Mobile carriers spent tens of billions of dollars on 5G spectrum over the past two years, but those investments may take a while to pay off, analysts say.
Looking at four of the biggest U.S. wireless companies — AT&T Inc., Verizon Communications Inc., T-Mobile US Inc. and DISH Network Corp. — the companies collectively spent nearly $100 billion in two near back-to-back mid-band spectrum auctions. Mid-band spectrum is considered essential for 5G delivery, balancing speed and range. It provides broader coverage than high-band spectrum and faster speeds than low-band spectrum.
While some analysts note the spending was important for the companies' plans to provide high-speed mobile and home 5G internet offers, others believe the financial outlays will handicap the heaviest spenders long-term, especially as they wrangle with both expected and unexpected delays in access to the spectrum.
Verizon and AT&T, in particular, spent too much in an attempt to keep up with T-Mobile's strong 5G footprint, according to Jeff Moore, principal of Wave7 Research, a wireless research company that covers U.S. postpaid, prepaid, smartphone and fixed wireless competition.
"Both carriers are reacting to the reality that T-Mobile has a superior 5G network," Moore said in an interview.
T-Mobile has been named the top 5G provider by numerous independent research sources, including Ookla and umlaut. The carrier has a rich cache of mid-band spectrum thanks to its 2020 acquisition of Sprint Corp. in a deal valued at $26.50 billion. The gross transaction value, including assumed debt, totaled $81.46 billion.
Verizon, meanwhile, spent $45.45 billion in the C-band spectrum auction in 2021 when the Federal Communications Commission auctioned 280 MHz of spectrum in the 3.7 GHz-3.98 GHz band. AT&T dished out $23.41 billion in the C-band auction and then followed that up by shelling out an additional $9.08 billion in the subsequent 3.45 GHz auction, which ended earlier this month. All told, the carrier spent $32.49 billion on mid-band spectrum across the two auctions. After its massive C-band spend, Verizon opted to sit out the 3.45 GHz auction.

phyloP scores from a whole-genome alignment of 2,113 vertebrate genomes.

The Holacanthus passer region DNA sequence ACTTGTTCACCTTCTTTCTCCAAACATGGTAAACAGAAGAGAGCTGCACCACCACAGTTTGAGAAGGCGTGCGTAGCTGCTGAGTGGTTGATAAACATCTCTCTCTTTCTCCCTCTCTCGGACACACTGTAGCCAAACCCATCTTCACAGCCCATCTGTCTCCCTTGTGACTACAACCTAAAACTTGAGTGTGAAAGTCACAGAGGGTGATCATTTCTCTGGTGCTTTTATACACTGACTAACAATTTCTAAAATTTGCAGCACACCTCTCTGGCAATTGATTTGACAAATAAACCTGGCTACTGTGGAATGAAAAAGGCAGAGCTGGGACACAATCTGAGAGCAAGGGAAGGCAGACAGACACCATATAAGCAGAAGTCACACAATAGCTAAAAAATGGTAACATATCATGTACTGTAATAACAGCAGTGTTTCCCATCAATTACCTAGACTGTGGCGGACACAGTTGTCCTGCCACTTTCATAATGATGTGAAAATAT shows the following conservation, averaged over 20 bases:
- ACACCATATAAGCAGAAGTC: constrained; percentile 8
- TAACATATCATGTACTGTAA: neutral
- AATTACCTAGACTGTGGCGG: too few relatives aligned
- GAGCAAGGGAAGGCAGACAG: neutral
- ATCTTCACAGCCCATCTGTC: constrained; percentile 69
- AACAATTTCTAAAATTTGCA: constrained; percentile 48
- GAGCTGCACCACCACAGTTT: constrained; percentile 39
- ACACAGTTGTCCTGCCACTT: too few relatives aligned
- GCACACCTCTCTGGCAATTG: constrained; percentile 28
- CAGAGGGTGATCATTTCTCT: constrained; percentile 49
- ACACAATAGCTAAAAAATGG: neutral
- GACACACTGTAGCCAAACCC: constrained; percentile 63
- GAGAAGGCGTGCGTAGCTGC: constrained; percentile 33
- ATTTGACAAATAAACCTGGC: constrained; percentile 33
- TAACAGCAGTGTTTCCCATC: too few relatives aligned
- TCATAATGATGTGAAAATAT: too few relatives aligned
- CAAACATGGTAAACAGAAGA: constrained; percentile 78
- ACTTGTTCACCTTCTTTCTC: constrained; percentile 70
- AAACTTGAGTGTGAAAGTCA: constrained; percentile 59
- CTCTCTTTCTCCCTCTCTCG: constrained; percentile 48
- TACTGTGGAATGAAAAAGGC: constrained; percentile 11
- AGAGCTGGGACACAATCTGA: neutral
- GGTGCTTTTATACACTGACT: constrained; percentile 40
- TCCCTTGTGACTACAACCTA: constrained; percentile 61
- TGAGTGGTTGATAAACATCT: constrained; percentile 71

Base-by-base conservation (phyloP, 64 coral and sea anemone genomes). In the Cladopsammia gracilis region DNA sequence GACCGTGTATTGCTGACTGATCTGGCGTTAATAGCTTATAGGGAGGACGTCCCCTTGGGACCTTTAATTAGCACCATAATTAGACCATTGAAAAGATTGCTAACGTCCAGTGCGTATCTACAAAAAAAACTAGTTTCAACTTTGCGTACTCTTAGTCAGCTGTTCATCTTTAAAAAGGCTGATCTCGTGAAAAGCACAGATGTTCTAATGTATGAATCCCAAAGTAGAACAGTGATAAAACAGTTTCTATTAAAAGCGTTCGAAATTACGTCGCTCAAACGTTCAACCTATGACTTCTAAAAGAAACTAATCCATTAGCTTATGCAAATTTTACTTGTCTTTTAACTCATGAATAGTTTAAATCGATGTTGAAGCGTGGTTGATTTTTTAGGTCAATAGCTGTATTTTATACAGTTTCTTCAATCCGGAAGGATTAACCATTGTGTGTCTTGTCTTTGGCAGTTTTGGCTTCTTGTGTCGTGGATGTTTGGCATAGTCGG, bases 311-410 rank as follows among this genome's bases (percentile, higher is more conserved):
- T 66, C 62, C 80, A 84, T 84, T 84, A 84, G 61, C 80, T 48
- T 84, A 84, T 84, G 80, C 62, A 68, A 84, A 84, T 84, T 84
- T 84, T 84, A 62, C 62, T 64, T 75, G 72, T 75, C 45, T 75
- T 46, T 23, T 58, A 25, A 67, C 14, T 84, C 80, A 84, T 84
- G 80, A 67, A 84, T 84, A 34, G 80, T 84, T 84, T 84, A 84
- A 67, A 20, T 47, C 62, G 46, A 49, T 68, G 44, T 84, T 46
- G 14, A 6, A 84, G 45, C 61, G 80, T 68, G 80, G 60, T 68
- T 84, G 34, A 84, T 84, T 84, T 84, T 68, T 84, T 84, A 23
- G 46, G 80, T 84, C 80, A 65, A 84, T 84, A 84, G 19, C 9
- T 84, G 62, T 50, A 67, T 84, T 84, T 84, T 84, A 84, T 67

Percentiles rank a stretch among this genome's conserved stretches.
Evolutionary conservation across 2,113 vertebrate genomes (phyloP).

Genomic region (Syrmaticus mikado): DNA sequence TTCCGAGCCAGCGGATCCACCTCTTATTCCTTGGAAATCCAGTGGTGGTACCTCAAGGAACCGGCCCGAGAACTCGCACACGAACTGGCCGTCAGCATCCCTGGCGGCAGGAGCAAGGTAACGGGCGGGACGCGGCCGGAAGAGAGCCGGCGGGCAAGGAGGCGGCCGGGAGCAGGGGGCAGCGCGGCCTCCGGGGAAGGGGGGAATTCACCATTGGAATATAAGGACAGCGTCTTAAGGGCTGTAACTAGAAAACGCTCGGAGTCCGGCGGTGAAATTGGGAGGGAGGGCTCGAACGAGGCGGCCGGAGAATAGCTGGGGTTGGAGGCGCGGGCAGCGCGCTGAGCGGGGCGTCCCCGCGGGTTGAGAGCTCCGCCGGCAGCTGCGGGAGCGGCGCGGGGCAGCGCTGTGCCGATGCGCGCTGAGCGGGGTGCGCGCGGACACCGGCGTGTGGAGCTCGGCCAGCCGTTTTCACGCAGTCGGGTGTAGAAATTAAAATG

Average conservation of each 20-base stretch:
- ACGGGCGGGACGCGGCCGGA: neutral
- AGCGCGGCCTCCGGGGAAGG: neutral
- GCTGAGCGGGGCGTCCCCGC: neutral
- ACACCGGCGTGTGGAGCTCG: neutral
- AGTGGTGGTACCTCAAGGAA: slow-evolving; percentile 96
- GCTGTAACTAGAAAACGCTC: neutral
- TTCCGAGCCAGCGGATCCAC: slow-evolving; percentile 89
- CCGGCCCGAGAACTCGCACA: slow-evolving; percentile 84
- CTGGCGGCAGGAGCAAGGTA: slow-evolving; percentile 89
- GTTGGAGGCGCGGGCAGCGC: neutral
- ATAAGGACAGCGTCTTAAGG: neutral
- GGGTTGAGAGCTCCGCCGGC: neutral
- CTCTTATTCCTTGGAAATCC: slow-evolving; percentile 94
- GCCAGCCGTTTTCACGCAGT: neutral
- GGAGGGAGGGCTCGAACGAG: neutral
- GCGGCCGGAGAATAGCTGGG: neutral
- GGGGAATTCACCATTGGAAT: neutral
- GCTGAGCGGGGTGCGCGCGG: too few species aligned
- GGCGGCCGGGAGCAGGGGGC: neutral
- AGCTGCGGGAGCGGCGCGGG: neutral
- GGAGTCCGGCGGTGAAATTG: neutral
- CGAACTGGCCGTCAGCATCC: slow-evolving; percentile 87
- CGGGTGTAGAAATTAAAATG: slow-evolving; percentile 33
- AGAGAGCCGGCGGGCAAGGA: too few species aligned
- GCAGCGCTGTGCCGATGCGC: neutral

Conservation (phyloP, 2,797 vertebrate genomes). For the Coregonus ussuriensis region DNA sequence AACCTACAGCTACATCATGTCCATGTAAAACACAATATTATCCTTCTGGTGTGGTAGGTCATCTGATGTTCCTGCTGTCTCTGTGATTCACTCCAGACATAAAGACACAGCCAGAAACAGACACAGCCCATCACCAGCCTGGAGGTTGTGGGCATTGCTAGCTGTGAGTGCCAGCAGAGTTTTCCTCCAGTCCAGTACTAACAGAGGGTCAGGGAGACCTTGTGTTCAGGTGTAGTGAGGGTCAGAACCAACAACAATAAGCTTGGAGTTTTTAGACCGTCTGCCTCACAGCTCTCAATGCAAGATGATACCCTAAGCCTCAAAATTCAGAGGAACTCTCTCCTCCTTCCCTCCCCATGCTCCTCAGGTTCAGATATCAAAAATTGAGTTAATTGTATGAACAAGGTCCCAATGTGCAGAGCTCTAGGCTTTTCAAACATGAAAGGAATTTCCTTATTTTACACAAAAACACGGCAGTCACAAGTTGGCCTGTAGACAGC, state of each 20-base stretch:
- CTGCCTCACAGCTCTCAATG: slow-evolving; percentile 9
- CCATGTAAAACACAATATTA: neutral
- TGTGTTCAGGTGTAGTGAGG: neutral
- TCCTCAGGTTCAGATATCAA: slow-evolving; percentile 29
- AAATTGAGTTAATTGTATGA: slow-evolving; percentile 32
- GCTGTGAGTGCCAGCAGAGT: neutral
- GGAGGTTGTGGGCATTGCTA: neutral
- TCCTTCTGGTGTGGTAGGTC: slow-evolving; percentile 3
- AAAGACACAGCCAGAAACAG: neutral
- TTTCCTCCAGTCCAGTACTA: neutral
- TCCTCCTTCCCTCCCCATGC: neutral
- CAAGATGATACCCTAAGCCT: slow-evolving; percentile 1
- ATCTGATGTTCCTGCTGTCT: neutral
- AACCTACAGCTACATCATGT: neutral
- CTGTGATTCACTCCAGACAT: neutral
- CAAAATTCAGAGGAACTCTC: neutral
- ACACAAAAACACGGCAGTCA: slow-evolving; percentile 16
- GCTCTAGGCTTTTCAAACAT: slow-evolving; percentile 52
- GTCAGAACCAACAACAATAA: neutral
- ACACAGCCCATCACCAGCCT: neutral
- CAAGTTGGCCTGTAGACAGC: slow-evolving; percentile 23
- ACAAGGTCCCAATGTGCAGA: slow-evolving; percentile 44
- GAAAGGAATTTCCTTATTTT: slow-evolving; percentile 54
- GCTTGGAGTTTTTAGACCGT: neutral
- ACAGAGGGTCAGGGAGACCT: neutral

T-Mobile spent $12.24 billion combined, and DISH spent $7.33 billion.
Despite the high upfront costs, the spending was necessary for long-term growth, said Lynette Luna, an analyst with Kagan, a media research group within S&P Global Market Intelligence.
"Spectrum is the lifeblood of the wireless carrier business, and carriers need it to stay competitive," Luna said in an interview.
Rising debt loads
While the spending on M&A and spectrum may have been necessary, it has certainly had an impact on carrier balance sheets over the past two years.
The total debt loads of both AT&T and Verizon spiked significantly in the first quarter of 2021 as the C-band auction wrapped up. AT&T's total debt jumped to $209.08 billion in the March 2021 quarter, up from $182.98 billion at the end of 2020. Verizon's total debt climbed to $180.70 billion from $151.24 billion over the same time frame.